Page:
By Kim Lemmon, Ohio’s Country Journal
A healthy and normal birth is just the first in step raising livestock. Anyone who has ever had livestock born on their property knows that the fun has just started but the work is not over.
The eight Pygmy goat kids born in my barn in late February were a tremendous blessing. Eight was the largest number of kids I have ever had born from just three does. I have enjoyed caring for the kids and playing with them, but it has not all been fun.
With an increase in numbers, of course comes an increase in the chance for things to go wrong. The first sign of trouble was baby goat with scours. I assumed poor Arthur just had an upset tummy so I treated him with products I had on hand designed to rectify issues like his.
After two days of treatment, Arthur wasn’t any better so I stopped by my vet’s office and purchased another treatment designed to prevent scours. The scours went away, but a few days later, I found Arthur lying in the barn with a fever of 105.5 degrees Farenheit.
Because I found Arthur in this state on a Sunday, I treated him myself with products that my vet had sold me to keep on hand for such occasions. By the next day, Arthur’s fever was gone, but he had developed another startling symptom — seizures. A trip to the vet with Arthur in tow was definitely in order.
Before Arthur’s scheduled appointment, a previously undetected abscess blew out of the top of Arthur’s head. Both the vet and myself were relieved to have a visible source for some Arthur’s symptoms.
My vet prescribed additional treatments for Arthur based on a diagnosis of the abscess and a guess that his seizures might have been caused by a Vitamin B deficiency.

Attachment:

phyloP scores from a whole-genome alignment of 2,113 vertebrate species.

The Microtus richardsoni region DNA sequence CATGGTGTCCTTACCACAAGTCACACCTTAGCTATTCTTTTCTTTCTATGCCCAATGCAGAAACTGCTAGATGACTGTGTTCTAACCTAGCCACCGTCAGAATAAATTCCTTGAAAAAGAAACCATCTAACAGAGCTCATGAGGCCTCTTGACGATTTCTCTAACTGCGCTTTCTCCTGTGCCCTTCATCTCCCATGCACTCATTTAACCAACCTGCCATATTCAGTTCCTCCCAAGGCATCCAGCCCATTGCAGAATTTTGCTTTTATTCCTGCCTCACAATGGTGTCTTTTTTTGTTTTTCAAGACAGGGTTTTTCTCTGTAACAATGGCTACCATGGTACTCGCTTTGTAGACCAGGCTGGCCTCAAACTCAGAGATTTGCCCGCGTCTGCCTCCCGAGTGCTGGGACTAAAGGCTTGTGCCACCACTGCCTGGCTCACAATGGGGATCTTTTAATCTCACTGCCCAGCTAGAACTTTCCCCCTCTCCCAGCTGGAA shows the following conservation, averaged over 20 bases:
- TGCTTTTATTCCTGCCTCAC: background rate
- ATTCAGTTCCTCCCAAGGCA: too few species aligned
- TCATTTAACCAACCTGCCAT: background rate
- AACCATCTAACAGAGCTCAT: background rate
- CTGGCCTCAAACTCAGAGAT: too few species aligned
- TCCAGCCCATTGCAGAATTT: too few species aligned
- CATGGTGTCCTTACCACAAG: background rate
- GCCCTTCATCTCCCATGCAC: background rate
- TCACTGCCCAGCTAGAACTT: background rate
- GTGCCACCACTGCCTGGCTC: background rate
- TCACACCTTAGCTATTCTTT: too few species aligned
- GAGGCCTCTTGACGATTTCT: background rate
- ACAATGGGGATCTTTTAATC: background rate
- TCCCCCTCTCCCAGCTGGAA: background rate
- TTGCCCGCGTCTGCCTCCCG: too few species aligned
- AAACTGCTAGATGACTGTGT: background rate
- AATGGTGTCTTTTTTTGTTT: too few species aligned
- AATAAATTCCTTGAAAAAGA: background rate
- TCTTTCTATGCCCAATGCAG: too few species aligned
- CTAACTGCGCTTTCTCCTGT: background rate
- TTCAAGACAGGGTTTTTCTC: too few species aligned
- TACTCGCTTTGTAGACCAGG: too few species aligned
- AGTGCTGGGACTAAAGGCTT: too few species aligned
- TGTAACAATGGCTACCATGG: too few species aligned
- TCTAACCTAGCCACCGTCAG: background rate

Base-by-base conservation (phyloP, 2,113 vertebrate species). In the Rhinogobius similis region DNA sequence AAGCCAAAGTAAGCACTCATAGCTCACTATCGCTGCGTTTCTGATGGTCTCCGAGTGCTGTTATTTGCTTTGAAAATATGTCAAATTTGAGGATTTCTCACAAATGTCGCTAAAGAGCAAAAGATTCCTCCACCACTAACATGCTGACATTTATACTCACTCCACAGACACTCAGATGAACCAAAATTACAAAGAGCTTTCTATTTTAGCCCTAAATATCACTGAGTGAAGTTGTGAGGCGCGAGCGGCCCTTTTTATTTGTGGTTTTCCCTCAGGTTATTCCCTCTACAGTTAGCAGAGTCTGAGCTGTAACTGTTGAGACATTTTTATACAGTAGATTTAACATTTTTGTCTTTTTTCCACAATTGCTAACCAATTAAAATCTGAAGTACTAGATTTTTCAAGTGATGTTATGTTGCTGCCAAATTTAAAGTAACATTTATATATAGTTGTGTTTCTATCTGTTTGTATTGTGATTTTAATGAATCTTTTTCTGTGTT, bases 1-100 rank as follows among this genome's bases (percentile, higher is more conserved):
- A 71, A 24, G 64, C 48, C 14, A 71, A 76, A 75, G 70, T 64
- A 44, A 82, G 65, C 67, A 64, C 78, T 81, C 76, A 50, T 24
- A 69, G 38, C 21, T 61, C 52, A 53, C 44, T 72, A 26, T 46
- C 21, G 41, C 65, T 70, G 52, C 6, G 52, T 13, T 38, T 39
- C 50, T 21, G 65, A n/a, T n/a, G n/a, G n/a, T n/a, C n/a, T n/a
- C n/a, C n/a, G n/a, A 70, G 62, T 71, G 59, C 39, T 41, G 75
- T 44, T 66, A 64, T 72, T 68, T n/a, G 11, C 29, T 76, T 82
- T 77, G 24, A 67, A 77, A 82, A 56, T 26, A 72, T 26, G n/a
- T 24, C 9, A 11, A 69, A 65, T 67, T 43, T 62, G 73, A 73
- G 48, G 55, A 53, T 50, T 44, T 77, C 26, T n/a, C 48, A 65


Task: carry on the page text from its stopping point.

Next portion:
Two days later, Arthur’s fever was still gone, his appetite was better but his seizures were more frequent and severe. I called my vet back with the sad news that I thought Arthur was probably going to need to put out of his misery. The seizures were pretty constant and violent at that point.
My vet wanted to try one more treatment and boy am I glad I took his advice. After another course of antibiotics and steroids, Arthur is symptom free of seizures and infection.
Our best guess is that the abscess was the result of a rare infection from his disbudding (dehorning) procedure and that perhaps, because baby goats’ skulls are not yet fused, the infection got into his brain and caused the seizures.
Whatever the cause, I’m happy to report that Arthur is back to normal. I’m thankful that I had access to excellent veterinary care to help me through this very rare side affect — infection — of the very necessary procedure of disbudding. The even more rare side affect of the infection — seizures — could not have been overcome without the advice and care given by my vet.
Thank goodness for large animal veterinarians that are willing to take the time and go the extra step to help their customers and patients. Be kind to your local veterinarians. You never know when they just might help you save a life.